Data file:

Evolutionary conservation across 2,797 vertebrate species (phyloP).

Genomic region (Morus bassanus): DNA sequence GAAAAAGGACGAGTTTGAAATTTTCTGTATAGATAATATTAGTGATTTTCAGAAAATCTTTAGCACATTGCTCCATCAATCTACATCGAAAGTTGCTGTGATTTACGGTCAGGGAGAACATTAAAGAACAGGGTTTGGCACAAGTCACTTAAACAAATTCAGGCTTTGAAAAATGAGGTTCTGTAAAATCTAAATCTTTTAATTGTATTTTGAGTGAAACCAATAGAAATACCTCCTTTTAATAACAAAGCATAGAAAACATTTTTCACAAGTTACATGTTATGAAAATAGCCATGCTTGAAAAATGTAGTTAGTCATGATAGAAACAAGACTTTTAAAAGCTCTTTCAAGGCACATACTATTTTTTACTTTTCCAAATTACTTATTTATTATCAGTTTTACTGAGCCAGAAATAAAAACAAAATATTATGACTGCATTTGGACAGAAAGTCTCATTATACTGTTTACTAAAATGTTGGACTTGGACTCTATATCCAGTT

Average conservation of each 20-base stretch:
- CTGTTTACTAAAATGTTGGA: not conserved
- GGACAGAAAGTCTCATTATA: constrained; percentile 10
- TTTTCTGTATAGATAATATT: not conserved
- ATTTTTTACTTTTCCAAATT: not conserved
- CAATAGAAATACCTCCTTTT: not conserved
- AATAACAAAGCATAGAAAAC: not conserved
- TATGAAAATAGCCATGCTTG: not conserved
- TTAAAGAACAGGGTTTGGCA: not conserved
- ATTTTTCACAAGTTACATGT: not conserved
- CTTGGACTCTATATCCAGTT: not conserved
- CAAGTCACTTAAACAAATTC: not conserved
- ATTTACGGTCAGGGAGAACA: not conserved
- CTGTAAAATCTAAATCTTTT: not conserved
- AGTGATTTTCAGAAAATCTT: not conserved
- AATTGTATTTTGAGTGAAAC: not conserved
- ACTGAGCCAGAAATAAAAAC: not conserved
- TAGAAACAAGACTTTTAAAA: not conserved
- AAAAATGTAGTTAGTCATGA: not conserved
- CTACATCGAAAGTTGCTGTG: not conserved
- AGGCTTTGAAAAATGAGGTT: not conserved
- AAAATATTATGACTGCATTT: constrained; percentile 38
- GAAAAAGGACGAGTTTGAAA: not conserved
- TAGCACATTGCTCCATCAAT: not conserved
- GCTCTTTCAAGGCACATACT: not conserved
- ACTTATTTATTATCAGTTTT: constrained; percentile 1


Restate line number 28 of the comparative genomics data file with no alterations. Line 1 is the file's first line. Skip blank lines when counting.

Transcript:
- ACTTATTTATTATCAGTTTT: constrained; percentile 1